a volunteer?” But I answered “Hey, people! I might not have this chance again.
Even when you are 60 you can achieve something which you hadn’t
Y4M: What do you think about Germans? Did you have any
vision of Germans before coming here?
Lydia: Most Germans are closed-mided, not sociable – this is
what I read in articles or heard from people who where in Germany. Also thought
that everyone here is from middle income class. And I perceived that no German
would speak good English (laughing) apart from those who travel and are eager to
learn about other cultures. But then, what changed a lot, I know that many
German people can understand English but they don’t like to speak it in their
daily life. Also I was shocked on my second day to see a beggar on the street,
that they are also here. I mean I knew there are homeless people everywhere but
I thought that they have a lot of social support, common houses and the
sociatey would not be comfortable to see them on the street begging.
Y4M: So after over four months what would you say about
Lydia: Some of them are nice and hosbitable. They are very
precise and most of them are good time keepers. They live fast and efficient and
this is why they always talk about Urlaubcause they walked a lot the whole year
so they need Urlaub (laughing). What else… some really complain a lot which
pisses me off. Germany is developed country, people are have more
opportunities, they are very advantaged comparing to Uganda. And it’s weird for
me when someone is complaining about something which I don’t even have. Once I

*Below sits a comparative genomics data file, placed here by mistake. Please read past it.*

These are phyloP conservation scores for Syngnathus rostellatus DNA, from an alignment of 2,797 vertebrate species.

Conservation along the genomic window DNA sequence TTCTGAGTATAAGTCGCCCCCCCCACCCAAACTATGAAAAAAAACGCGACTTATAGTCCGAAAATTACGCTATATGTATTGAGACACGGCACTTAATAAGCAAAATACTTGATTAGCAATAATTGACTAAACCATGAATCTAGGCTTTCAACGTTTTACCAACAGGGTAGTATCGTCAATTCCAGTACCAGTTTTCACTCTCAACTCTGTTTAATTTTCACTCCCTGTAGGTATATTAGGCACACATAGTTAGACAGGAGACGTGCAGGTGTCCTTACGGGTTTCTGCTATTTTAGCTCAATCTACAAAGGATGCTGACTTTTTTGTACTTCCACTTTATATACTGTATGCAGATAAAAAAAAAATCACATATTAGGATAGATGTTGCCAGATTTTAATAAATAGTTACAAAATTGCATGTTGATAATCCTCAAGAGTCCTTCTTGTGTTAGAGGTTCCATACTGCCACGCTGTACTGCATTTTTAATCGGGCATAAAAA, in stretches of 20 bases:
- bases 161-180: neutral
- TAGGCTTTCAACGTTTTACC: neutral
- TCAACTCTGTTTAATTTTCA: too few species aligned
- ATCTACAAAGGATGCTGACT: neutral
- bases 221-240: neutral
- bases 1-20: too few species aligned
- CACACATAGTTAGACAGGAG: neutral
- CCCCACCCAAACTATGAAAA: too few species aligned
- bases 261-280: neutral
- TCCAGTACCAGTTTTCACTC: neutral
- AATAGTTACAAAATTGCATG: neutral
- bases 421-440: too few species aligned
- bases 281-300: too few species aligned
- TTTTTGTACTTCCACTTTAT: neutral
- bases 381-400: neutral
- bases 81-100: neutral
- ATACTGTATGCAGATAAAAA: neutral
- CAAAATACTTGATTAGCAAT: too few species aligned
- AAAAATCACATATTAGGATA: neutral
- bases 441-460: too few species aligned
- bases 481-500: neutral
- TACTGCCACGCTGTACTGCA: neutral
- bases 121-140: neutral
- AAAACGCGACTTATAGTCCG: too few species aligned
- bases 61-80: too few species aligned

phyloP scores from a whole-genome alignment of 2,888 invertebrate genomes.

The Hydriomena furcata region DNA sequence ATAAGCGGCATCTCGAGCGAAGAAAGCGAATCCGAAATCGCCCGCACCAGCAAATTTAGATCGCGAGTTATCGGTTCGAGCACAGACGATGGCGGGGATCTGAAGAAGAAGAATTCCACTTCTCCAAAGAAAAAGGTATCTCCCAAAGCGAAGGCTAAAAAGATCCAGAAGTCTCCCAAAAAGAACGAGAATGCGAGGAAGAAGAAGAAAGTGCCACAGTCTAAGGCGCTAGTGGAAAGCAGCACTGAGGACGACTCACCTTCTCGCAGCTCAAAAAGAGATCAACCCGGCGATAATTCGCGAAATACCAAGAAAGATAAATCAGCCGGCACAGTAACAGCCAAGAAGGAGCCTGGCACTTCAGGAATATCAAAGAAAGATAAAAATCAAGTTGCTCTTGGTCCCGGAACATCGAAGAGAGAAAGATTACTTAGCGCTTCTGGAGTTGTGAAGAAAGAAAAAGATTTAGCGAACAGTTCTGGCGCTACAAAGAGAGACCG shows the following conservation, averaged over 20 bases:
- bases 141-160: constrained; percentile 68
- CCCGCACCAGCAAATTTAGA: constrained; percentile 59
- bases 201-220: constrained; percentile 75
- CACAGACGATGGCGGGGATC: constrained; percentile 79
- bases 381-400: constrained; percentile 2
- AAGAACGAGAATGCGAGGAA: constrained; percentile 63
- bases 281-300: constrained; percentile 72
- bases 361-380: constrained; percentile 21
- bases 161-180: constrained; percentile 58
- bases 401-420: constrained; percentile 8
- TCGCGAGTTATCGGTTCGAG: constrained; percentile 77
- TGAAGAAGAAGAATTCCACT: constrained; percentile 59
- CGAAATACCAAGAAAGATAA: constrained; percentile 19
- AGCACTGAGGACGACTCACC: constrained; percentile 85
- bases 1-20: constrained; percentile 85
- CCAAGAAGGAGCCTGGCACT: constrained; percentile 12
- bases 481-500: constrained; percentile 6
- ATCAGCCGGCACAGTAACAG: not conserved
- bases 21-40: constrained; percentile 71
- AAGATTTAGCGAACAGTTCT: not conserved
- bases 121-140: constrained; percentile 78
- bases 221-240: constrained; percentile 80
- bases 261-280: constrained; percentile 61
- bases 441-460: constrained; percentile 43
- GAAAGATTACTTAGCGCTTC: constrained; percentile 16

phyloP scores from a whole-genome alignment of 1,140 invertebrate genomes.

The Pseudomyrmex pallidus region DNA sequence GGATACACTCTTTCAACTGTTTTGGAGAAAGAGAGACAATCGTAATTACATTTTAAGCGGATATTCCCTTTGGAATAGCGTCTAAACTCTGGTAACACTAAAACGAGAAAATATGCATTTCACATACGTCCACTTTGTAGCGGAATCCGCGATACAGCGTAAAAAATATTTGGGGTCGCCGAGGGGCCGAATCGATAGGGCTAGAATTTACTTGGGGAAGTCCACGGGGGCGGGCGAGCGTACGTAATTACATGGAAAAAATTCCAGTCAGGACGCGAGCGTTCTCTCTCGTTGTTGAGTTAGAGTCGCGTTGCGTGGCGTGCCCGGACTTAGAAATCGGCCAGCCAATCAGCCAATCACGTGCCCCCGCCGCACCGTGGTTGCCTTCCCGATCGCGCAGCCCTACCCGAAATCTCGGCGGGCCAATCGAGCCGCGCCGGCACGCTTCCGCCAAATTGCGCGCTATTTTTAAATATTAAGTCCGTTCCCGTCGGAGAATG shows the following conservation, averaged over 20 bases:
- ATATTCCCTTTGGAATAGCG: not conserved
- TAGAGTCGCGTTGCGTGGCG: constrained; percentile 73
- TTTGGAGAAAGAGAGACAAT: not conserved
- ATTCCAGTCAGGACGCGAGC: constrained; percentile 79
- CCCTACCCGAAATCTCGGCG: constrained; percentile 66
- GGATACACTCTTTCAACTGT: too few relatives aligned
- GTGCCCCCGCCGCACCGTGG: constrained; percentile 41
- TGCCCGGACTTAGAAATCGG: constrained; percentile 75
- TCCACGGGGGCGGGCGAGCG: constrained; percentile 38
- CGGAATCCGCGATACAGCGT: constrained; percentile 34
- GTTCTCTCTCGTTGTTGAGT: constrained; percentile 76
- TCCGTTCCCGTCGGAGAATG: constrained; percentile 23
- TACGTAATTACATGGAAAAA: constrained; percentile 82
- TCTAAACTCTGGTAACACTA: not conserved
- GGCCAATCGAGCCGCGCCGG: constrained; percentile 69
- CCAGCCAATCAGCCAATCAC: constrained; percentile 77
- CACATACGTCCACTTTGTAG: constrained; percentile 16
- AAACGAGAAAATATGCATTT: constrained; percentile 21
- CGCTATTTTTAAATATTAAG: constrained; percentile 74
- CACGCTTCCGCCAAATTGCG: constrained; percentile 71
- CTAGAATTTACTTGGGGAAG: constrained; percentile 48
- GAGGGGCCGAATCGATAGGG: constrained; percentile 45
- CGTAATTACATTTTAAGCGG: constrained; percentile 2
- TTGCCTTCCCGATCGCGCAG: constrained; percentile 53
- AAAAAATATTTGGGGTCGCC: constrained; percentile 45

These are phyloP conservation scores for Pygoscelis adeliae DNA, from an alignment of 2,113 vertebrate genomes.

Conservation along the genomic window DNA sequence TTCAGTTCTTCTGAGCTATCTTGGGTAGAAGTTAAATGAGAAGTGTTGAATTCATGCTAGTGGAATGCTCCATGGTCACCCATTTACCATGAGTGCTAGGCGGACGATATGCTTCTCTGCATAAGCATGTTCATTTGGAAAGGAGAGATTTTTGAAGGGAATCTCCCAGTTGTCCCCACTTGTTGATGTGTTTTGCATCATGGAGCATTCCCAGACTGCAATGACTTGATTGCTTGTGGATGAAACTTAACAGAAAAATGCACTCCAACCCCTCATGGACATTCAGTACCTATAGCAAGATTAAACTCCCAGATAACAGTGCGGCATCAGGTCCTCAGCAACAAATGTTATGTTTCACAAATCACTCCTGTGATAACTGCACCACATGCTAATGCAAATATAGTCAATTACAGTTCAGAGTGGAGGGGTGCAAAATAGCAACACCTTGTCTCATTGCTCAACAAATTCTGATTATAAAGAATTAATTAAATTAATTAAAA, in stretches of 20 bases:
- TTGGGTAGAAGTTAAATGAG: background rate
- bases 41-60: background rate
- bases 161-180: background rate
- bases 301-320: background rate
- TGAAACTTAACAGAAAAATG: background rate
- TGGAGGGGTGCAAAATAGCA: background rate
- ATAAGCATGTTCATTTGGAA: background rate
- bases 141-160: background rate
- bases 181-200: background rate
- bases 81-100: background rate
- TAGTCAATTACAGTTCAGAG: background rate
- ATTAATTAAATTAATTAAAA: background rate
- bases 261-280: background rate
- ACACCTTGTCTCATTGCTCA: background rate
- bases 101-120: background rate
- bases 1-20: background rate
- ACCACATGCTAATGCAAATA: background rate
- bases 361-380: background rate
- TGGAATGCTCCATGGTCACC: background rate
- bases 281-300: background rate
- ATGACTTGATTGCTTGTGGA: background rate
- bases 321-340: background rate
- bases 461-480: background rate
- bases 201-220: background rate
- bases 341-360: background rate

visited a home, a very fancy one according to me.. and the very first thing I
heard from the host was “Oh, that’s a very old house”.. I thought “Are you
kidding me? I never had this… for once just shut up and appreciate what you
Y4M: Why are you learning
Lydia: I did a fast level on German language A.1 in Uganda,
two months before coming to Germany. I only knew less basic basic of German
(laughing). Right now I continue because I want to interact better with my
clients and also my colleagues and to fit into the community, to intergrate.
It’s also nice to learn another language. As I have said before I am interested
in culture and language is a part of it. You know some Germans are shocked when
I try to speak German and I am speaking in the right way (laughing). But also
they are shocked when I speak with mistakes, I mean shocked in a positive way,
that I try speaking, they appreciate it.
Y4M: Have you ever experienced
intolerance/disrimination because of your
Lydia: No, but… I had this experience after two months
being in Germany. I met an old lady in the bus. I came in, she moved her bag and
hid it because I came in.
Y4M: Maybe she just wanted to make space for you to
Lydia: I had a different impression actually. Of course she
could have associated me with someone who is desperate and maybe she had some
negative experiences with a black person before. If that would have happened
immediately after my arrival to Germany, I would have had a very bad